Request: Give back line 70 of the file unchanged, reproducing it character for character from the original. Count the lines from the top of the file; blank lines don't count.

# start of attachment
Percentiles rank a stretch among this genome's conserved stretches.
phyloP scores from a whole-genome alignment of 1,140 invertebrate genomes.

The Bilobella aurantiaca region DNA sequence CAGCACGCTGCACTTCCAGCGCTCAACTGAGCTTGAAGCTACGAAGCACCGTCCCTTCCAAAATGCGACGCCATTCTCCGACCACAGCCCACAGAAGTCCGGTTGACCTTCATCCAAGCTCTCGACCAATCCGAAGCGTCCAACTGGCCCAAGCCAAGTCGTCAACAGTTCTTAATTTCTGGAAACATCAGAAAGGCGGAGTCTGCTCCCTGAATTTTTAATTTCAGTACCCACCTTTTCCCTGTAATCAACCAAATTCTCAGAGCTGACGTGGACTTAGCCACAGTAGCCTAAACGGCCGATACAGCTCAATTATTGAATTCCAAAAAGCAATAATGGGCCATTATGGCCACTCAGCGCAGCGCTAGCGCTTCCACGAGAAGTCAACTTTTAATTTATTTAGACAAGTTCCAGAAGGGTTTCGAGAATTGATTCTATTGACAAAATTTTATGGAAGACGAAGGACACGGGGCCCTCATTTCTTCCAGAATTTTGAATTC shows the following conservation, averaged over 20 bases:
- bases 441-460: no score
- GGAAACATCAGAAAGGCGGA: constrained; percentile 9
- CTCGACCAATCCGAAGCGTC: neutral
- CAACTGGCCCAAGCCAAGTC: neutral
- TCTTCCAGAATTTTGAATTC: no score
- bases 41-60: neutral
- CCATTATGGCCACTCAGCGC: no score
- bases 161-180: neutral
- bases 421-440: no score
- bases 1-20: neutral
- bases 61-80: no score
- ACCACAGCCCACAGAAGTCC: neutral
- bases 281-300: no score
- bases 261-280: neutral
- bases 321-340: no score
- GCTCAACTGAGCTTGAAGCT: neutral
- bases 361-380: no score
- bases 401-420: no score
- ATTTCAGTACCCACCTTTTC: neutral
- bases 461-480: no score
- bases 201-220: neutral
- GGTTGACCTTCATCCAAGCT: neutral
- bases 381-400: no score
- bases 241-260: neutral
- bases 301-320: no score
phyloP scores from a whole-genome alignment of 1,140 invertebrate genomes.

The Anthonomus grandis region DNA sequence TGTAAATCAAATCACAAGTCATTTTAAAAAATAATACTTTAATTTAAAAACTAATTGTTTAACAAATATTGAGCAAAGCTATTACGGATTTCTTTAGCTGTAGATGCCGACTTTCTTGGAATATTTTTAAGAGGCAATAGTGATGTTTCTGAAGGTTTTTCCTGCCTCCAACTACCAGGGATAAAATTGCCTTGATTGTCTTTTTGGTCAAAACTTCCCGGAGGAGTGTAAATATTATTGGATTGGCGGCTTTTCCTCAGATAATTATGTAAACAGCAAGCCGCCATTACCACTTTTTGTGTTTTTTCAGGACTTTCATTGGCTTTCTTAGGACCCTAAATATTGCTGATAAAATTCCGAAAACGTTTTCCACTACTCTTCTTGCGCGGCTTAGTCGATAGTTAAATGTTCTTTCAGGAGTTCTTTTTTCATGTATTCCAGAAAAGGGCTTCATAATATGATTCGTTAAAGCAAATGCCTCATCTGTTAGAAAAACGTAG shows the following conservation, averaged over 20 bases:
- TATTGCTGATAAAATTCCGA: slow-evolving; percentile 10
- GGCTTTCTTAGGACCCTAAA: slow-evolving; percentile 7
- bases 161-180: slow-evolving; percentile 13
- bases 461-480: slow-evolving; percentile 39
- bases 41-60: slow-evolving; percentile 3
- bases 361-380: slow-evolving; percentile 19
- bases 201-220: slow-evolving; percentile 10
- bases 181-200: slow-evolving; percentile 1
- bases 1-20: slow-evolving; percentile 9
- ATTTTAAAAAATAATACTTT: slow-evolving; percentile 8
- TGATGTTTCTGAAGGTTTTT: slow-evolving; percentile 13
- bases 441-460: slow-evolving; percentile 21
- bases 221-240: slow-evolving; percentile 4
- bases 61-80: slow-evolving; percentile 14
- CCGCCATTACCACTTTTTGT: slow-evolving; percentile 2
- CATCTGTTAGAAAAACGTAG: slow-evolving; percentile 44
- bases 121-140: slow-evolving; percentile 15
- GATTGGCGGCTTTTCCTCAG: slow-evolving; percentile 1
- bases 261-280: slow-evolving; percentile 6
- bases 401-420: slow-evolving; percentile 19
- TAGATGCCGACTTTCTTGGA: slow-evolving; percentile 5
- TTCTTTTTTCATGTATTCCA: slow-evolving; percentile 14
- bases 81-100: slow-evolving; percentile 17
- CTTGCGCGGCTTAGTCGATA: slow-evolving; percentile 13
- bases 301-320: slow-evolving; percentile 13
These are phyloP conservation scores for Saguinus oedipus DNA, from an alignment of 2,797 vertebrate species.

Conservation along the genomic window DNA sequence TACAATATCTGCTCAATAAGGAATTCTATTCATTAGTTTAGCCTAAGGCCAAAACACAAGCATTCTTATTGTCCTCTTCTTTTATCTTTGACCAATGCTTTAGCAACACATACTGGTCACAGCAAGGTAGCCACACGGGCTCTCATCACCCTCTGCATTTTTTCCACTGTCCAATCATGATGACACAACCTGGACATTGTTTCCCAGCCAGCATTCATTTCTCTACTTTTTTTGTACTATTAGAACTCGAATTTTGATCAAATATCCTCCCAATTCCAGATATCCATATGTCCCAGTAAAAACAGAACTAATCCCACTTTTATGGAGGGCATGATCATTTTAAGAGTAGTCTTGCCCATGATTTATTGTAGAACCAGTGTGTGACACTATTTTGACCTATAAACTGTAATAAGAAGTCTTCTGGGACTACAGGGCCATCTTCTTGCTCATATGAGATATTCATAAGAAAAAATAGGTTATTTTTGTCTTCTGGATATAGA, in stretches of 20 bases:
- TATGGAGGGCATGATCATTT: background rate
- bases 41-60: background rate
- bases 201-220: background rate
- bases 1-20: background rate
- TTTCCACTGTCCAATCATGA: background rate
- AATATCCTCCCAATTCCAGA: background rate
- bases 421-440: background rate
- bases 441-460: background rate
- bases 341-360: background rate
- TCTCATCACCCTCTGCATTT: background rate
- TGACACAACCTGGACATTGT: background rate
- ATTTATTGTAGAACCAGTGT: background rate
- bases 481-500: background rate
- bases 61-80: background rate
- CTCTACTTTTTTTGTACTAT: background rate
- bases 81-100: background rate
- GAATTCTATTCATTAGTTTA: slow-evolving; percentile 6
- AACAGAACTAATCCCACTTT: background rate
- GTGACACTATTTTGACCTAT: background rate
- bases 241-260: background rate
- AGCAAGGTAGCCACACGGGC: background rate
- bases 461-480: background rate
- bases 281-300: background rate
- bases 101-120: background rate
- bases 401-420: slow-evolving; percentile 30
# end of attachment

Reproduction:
- bases 481-500: background rate